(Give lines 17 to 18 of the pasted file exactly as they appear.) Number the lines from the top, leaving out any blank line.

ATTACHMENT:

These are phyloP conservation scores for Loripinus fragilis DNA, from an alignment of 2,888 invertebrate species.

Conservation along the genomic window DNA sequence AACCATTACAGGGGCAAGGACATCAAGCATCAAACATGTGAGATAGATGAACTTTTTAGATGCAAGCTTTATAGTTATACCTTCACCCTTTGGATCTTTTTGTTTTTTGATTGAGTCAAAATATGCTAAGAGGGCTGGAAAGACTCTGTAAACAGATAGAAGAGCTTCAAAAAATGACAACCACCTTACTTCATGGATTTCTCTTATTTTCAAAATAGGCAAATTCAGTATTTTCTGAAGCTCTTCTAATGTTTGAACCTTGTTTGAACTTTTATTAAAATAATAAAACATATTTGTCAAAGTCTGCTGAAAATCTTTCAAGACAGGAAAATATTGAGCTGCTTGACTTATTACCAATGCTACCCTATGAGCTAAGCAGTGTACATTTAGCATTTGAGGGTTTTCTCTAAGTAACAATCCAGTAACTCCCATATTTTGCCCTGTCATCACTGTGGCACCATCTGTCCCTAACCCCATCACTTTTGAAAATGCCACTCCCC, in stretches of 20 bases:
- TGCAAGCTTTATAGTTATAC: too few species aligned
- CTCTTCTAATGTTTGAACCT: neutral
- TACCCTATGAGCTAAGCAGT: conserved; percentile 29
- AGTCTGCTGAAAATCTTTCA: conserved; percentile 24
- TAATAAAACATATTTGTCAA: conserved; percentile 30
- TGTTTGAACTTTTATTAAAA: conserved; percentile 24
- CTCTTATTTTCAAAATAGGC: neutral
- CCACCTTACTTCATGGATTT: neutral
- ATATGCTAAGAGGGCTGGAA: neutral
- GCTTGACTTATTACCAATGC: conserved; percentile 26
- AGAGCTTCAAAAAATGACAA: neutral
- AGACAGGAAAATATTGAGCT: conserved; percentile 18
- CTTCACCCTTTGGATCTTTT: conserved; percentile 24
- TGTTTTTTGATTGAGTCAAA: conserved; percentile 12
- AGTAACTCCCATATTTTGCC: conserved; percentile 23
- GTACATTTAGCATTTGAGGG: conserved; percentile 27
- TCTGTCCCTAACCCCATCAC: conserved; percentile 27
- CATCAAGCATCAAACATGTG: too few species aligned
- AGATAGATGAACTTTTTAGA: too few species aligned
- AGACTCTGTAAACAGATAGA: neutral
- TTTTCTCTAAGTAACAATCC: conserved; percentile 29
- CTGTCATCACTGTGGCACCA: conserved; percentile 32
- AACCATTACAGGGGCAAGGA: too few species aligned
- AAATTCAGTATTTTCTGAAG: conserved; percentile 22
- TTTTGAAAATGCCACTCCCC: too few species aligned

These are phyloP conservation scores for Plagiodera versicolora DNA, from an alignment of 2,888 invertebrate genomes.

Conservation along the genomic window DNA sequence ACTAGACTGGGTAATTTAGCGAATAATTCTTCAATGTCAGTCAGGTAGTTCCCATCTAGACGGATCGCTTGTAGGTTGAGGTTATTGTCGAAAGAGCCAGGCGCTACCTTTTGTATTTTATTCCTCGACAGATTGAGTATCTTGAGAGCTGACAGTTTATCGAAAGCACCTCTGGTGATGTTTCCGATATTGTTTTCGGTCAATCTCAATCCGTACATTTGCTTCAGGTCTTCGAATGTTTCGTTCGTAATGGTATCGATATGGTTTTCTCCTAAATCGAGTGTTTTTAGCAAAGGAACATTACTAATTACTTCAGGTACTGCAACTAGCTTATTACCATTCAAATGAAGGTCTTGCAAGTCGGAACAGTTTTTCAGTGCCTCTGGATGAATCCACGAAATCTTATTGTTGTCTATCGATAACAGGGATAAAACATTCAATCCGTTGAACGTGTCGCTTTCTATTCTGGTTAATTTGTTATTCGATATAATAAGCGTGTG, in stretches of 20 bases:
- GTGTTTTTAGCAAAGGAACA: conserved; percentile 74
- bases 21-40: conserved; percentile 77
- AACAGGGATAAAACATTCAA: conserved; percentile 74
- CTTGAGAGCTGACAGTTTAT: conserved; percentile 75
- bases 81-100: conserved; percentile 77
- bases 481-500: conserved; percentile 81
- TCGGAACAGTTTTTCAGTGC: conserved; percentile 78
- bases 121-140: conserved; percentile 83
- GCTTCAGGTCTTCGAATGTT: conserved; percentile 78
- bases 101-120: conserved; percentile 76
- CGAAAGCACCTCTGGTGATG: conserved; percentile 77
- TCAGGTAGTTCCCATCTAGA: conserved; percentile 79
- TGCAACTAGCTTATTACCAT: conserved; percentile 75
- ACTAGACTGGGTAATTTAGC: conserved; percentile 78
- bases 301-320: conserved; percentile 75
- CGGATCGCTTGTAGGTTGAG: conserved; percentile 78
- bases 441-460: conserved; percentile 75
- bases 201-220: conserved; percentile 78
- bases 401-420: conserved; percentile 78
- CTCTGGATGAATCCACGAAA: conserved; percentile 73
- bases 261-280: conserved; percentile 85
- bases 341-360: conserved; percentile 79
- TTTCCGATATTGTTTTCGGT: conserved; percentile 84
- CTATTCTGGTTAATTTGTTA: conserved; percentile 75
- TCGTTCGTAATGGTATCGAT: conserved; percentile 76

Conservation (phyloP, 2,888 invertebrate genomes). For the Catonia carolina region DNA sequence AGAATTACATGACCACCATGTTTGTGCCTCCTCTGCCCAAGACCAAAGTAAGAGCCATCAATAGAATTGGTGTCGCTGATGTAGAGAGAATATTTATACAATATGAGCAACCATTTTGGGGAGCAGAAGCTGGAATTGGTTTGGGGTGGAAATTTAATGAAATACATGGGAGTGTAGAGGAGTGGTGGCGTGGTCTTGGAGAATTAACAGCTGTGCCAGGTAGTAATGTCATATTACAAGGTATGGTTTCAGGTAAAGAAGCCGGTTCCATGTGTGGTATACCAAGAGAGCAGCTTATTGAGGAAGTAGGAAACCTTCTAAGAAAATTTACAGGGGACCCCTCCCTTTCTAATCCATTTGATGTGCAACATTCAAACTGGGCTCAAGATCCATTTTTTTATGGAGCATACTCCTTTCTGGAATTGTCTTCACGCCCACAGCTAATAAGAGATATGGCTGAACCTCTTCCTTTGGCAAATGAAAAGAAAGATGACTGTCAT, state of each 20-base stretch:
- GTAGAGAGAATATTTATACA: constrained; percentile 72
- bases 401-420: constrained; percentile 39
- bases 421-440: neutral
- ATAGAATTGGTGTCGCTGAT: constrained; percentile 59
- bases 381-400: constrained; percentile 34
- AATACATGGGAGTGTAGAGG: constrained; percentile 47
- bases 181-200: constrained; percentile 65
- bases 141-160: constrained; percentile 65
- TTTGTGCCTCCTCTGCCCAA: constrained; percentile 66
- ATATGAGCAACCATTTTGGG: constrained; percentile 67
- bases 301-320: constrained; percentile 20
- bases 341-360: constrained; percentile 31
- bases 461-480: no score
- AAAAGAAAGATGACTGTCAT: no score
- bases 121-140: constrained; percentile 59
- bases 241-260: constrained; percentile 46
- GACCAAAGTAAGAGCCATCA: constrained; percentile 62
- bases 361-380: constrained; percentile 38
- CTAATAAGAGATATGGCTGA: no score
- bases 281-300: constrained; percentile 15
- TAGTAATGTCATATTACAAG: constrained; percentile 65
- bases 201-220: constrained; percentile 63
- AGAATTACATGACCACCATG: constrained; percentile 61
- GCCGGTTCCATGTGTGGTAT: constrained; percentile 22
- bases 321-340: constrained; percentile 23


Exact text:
- AGTAACTCCCATATTTTGCC: conserved; percentile 23
- GTACATTTAGCATTTGAGGG: conserved; percentile 27